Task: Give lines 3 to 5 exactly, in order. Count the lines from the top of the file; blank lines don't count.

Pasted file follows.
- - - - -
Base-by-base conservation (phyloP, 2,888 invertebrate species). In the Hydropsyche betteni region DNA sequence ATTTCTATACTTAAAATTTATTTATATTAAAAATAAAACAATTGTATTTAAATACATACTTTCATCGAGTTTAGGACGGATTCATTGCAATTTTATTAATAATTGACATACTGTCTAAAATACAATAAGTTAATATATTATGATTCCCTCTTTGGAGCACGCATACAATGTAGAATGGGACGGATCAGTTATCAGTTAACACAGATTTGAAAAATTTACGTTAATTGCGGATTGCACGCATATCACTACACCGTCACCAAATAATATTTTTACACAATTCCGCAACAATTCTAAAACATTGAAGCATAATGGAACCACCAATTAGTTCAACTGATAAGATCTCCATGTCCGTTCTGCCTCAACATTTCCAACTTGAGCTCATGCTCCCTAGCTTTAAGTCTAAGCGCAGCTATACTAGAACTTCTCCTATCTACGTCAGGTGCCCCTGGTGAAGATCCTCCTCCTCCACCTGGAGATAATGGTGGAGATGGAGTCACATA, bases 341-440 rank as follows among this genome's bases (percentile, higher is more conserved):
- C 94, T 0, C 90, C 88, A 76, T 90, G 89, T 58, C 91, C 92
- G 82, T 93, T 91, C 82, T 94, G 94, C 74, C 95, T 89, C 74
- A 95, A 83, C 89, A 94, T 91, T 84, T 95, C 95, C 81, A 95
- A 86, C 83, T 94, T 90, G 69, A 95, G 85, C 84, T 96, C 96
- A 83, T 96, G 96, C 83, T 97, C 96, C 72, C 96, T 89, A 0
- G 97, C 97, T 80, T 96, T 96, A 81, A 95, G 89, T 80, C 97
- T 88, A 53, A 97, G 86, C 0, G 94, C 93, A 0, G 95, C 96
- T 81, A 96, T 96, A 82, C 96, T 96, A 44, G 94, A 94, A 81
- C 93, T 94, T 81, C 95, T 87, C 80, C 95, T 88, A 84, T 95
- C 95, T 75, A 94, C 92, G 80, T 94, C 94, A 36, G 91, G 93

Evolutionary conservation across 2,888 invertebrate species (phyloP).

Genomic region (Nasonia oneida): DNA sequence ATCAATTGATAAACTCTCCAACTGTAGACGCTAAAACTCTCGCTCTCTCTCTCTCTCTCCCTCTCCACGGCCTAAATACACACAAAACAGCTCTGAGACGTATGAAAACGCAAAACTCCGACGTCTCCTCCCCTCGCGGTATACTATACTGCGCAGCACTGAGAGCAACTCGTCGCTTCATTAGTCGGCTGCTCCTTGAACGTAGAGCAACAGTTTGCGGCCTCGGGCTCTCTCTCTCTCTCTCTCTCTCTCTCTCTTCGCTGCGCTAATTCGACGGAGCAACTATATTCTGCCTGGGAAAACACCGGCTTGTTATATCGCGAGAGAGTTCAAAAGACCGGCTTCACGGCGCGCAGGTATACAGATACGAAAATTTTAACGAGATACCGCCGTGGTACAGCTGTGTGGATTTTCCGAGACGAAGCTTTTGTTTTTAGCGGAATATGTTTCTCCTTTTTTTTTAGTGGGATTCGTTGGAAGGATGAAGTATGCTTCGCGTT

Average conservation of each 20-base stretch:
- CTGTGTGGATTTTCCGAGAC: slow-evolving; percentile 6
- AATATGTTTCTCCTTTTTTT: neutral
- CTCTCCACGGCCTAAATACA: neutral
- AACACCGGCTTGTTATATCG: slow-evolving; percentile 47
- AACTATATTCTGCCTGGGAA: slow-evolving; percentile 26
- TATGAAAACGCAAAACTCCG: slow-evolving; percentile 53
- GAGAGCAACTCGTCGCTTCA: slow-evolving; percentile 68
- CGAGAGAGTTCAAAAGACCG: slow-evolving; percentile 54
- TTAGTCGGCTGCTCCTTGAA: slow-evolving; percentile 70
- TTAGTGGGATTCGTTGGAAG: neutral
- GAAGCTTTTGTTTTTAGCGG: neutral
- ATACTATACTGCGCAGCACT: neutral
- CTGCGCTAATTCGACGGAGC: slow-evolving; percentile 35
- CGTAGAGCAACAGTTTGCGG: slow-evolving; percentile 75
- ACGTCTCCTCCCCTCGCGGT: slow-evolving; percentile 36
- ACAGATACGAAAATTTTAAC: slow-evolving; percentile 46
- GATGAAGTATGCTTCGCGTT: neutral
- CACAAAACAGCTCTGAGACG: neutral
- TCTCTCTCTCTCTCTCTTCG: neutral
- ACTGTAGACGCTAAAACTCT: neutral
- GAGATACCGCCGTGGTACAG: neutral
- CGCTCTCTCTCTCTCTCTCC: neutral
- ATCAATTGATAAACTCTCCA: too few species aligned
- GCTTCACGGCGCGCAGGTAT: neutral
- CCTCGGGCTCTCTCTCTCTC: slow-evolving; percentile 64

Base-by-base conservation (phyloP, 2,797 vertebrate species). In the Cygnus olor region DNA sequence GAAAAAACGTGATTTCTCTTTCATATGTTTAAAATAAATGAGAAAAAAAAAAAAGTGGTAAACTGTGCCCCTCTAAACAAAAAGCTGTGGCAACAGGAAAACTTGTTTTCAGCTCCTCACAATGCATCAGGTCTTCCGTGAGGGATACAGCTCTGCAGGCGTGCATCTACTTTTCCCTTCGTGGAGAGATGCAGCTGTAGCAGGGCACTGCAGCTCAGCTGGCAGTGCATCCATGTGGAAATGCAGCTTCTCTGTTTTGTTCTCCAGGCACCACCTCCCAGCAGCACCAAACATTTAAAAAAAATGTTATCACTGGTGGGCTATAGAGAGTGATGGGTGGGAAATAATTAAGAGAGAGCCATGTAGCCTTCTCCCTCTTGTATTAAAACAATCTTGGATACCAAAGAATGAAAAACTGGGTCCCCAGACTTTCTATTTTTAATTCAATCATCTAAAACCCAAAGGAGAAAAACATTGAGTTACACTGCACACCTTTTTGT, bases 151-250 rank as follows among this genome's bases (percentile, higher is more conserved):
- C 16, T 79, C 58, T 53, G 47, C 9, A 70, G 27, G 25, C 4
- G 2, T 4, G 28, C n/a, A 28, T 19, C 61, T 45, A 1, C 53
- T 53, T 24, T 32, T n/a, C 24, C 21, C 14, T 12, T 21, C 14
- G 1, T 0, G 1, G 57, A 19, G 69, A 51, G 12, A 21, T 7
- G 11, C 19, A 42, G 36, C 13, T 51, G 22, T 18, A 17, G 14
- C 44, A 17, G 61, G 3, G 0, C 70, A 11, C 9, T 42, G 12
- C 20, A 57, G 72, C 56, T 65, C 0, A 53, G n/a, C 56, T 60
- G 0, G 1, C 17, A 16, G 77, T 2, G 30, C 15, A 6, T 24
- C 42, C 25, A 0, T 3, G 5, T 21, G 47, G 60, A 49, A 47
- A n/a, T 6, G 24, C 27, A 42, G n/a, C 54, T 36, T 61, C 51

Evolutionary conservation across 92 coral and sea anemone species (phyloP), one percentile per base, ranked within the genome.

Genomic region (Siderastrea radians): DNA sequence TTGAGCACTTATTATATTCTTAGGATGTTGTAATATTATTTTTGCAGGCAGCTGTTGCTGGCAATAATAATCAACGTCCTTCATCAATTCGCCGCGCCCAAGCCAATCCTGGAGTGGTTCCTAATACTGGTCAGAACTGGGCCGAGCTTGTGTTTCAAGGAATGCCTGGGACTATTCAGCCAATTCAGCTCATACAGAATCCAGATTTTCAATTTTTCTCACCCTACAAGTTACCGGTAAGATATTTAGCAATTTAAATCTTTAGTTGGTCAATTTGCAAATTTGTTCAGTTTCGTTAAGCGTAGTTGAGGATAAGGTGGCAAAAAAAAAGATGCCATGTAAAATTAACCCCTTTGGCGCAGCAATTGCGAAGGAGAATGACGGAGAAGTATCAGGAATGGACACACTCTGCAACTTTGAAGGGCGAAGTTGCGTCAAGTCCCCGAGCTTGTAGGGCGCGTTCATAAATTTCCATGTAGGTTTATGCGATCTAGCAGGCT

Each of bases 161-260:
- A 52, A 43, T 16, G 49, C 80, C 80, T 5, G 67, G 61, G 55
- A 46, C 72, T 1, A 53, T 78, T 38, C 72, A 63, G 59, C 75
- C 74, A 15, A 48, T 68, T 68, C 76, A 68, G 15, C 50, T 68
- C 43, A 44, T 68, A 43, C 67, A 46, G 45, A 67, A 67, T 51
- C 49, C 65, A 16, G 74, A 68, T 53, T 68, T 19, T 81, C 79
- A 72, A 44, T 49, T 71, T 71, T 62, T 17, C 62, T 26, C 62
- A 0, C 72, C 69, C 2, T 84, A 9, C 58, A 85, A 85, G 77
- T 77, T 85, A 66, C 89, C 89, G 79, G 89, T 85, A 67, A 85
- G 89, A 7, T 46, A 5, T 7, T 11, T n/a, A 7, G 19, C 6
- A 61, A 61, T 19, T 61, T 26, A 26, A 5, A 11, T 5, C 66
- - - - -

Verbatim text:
- G 82, T 93, T 91, C 82, T 94, G 94, C 74, C 95, T 89, C 74
- A 95, A 83, C 89, A 94, T 91, T 84, T 95, C 95, C 81, A 95
- A 86, C 83, T 94, T 90, G 69, A 95, G 85, C 84, T 96, C 96